However, measurements using conventional devices to directly estimate the dimensional change caused by solvent swelling are recently difficult. This is largely because of the soft characteristics of wet/swelled CNF film. Until now, quartz crystal microbalance with dissipation (QCM-D) or ellipsometry (QCM-E), usually in combination with atomic force microscopy, is the most used instrument [8–10]. Frequently, sample films with cellulose nanofibrils are deposited or spin-coated on silica substrates prior to testing [9, 10]. The QCM-D (E) measurement provides information such as quantity of solvent absorbed, thickness swelling, and dynamic modulus dissipation . However, this technique requires that the starting materials are rigidly attached on the silicon substrate to undergo crystal oscillation in various frequencies. In order to ensure that the model films are tightly attached to their substrates, it is necessary to introduce anchoring substances to improve the adhesion between dissimilar materials [9–11]. Though highly accurate and precise, preparation of model samples is time consuming and complicated. The anchoring substance and excessive preparation time have serious negative influences on evaluating the nature of instantaneous swelling. Except that, QCM-D measurement hardly provides any swelling characteristic of model films in the plane orientation. However, dimensional swellings in different orientations for nanofibril films are observed significantly different in the present study. To the best of our knowledge, there are scant literature reports using other methods to monitor the instantaneous dimensional changes of CNF materials.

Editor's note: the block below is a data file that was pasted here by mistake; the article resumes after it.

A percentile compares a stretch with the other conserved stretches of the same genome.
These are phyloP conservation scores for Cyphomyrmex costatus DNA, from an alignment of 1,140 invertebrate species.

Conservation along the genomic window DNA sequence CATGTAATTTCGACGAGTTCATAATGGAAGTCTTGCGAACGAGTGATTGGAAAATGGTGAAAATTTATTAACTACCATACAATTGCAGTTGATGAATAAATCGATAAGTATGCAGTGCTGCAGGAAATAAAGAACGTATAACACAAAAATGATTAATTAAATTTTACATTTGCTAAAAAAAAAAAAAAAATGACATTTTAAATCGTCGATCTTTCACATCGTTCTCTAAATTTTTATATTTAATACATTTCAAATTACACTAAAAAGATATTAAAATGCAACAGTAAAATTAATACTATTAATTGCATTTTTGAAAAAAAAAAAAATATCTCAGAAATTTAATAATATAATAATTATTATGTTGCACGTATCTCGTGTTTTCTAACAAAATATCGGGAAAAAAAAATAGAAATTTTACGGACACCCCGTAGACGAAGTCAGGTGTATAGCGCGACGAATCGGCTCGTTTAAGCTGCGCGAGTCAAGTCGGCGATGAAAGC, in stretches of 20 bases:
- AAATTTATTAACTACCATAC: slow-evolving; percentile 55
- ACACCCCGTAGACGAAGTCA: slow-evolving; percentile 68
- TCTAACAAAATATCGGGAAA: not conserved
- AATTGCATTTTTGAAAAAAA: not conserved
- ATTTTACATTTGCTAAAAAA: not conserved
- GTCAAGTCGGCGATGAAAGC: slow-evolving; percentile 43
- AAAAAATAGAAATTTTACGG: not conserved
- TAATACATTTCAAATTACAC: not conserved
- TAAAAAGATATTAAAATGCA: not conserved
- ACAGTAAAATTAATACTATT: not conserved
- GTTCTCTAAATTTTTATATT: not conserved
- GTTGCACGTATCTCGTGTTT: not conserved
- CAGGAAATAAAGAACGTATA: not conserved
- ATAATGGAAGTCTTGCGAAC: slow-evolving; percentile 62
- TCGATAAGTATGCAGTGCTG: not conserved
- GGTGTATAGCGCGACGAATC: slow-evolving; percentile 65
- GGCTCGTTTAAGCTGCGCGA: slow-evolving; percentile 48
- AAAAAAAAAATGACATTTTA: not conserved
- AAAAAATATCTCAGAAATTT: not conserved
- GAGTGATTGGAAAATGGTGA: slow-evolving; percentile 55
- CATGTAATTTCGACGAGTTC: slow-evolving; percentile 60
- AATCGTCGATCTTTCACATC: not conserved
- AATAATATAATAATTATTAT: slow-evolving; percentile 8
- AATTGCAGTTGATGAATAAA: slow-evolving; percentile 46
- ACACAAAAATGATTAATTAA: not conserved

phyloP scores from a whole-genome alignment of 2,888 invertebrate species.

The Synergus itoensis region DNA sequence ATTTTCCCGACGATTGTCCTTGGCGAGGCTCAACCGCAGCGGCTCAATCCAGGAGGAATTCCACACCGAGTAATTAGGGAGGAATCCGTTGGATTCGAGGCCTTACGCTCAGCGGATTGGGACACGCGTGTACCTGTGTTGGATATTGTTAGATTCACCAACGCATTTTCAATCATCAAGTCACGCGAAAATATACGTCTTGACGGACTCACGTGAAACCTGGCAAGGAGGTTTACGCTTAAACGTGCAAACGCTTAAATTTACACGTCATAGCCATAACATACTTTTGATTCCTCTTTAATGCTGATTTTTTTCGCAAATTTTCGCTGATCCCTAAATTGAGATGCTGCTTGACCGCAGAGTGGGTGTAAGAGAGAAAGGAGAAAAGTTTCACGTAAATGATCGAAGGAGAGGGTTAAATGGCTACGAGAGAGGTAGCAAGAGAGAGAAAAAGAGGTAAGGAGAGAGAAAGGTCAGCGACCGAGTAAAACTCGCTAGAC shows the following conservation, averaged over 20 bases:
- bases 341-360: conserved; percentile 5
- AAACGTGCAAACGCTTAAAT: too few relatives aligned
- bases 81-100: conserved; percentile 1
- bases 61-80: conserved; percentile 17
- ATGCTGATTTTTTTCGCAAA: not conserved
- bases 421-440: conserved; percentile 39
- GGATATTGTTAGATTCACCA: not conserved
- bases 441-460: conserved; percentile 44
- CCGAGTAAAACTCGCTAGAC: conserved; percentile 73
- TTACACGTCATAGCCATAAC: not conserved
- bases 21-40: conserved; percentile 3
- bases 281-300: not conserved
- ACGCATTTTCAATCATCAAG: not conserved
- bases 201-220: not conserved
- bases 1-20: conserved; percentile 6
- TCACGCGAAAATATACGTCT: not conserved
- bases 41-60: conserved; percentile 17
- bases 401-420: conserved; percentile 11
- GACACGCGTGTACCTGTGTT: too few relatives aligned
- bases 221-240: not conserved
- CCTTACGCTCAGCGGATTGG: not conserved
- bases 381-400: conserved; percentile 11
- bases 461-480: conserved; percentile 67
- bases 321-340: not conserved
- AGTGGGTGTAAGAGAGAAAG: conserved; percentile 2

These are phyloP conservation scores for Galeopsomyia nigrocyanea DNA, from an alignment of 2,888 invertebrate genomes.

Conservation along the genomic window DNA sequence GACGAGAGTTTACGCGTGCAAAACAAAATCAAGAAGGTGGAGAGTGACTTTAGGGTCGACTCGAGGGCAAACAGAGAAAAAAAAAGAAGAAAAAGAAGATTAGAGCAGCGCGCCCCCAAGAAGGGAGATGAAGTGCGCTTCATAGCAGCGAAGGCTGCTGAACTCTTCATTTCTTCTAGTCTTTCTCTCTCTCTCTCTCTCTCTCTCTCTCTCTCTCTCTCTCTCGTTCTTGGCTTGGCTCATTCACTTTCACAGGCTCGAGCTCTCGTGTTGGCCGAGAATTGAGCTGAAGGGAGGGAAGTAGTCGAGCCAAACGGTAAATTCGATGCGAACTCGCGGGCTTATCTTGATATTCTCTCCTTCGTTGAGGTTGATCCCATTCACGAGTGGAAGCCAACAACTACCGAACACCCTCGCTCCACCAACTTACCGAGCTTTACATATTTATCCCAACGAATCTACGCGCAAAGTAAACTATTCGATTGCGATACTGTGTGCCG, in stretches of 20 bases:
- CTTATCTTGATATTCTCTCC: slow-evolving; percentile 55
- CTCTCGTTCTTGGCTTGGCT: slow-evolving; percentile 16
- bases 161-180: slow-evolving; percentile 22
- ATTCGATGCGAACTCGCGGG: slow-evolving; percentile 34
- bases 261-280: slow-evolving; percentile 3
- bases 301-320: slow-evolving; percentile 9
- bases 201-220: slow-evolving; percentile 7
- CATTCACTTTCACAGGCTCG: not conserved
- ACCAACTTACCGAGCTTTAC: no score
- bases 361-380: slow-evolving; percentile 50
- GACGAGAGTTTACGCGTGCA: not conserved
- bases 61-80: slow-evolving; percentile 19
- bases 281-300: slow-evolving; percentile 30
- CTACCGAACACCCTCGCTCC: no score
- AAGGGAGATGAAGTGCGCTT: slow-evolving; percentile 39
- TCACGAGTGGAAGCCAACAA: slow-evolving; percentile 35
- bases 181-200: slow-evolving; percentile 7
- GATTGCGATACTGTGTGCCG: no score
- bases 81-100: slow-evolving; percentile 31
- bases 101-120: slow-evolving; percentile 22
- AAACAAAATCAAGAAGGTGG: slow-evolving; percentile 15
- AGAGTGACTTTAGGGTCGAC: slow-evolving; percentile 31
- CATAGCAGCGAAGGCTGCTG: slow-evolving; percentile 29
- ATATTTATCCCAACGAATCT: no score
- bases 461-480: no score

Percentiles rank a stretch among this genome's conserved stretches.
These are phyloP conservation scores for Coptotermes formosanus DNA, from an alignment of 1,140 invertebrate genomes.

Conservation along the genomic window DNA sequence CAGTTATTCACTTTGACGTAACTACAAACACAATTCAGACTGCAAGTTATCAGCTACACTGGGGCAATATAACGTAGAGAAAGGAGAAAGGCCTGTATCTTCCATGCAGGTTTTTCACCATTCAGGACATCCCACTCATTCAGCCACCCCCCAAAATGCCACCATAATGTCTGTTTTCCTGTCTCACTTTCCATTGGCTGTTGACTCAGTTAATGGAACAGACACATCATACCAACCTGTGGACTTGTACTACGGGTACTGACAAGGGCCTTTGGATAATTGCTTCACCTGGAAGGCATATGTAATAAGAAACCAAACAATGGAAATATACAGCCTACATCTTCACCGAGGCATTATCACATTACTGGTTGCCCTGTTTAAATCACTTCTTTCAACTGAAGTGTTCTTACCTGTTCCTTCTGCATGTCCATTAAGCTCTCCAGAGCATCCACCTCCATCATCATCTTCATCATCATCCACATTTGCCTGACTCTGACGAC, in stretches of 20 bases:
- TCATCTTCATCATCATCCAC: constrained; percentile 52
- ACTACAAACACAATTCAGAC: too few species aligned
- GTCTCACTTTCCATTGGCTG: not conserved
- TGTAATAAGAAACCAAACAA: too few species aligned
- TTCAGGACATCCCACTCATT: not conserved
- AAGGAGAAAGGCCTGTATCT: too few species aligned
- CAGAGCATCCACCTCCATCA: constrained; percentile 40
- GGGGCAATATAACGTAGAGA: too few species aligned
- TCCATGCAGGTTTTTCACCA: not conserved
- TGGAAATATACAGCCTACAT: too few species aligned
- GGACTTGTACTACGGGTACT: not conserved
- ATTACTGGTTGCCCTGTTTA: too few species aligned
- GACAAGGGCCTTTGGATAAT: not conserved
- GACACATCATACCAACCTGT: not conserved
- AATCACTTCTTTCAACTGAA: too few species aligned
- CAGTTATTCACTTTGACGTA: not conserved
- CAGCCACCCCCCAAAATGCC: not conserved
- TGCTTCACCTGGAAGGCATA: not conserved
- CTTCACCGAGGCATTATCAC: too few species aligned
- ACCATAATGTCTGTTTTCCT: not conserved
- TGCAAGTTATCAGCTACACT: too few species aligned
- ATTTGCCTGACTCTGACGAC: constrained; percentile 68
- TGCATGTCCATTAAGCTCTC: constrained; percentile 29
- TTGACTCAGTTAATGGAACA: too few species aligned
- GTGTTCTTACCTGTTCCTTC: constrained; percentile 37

As a highly popular apparatus, optical microscope is efficient in measuring the dimensional change of lignincellulosic materials at high humidity or is directly impregnated into water. For instance, Perré and Huber  successfully measured the free shrinkage of Douglas fir and spruce wood soaked in water using an optical microscope. Taguchi et al.  used a similar method to investigate deformation of wood tracheid cells subjected to various moisture contents. Our cooperators have recently proposed a feasible method using the metallographic microscope at a magnification of 100x to measure the swelling rate of CNF films soaked in bio-based epoxy . Based on this approach, a fast and easy method to instantly monitor the swelling behavior of CNF films in water was developed by using optical microscope. Dimensional changes including instantaneous thickness swelling and width expansion are recorded and calculated. Additionally, the swelling capacity of CNF composite films modified with phenol formaldehyde (PF) was estimated. It was confirmed that such information collected by microscopic images is effective and valuable for in situ measurement of swelling characteristics of CNF film in different liquids.